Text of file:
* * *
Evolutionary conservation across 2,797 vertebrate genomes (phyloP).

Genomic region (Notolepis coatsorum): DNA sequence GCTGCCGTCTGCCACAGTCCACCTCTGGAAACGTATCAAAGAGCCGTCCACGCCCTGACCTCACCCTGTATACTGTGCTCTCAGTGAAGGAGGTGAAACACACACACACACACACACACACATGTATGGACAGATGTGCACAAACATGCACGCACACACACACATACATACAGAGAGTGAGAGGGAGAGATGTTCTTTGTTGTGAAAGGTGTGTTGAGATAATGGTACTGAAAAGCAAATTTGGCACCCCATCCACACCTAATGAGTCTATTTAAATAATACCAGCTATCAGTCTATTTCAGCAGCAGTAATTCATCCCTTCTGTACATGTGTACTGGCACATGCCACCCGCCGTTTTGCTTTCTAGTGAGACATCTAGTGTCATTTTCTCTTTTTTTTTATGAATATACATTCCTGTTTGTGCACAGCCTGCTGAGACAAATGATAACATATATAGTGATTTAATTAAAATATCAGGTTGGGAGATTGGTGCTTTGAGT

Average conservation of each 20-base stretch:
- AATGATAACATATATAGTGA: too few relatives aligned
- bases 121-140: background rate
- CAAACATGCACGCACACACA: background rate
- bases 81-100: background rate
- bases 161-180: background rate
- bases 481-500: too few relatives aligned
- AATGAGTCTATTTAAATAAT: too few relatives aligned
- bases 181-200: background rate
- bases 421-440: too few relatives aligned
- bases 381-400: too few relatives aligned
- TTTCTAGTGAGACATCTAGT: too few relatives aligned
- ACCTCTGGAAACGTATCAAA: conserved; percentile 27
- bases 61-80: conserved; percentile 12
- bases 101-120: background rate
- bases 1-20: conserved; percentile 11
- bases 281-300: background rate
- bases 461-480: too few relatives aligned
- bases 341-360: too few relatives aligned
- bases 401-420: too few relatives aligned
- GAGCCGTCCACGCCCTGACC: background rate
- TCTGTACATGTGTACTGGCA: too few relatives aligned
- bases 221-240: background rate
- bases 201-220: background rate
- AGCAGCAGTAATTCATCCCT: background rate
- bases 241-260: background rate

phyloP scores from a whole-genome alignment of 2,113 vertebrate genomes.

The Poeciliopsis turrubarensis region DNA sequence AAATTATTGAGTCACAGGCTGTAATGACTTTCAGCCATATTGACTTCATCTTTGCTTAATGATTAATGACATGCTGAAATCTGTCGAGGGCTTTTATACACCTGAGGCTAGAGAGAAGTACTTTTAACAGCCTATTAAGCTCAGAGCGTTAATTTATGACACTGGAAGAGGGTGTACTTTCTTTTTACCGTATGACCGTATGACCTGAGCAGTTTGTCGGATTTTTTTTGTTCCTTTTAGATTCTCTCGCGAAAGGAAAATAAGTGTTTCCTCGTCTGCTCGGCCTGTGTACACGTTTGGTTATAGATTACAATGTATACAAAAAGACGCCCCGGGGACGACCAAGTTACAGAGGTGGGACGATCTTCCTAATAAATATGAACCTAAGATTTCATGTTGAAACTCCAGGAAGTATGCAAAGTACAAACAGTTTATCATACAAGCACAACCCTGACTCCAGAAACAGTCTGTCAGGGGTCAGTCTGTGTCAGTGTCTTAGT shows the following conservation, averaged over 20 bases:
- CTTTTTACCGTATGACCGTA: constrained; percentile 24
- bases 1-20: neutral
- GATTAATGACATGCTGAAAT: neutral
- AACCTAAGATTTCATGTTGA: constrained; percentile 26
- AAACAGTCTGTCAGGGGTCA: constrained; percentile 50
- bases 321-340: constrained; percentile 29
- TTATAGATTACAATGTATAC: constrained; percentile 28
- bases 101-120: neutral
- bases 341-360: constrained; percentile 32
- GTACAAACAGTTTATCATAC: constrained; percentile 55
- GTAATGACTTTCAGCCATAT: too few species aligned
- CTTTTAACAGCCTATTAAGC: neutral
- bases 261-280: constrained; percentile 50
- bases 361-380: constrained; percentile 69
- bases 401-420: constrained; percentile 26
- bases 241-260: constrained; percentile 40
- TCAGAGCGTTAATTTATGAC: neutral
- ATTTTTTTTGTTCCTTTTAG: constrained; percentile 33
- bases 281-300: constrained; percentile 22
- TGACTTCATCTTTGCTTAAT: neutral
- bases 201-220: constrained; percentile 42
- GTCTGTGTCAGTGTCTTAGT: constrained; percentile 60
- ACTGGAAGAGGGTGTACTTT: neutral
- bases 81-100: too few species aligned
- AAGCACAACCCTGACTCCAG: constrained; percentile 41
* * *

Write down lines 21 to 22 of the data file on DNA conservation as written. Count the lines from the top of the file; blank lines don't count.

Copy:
- bases 341-360: too few relatives aligned
- bases 401-420: too few relatives aligned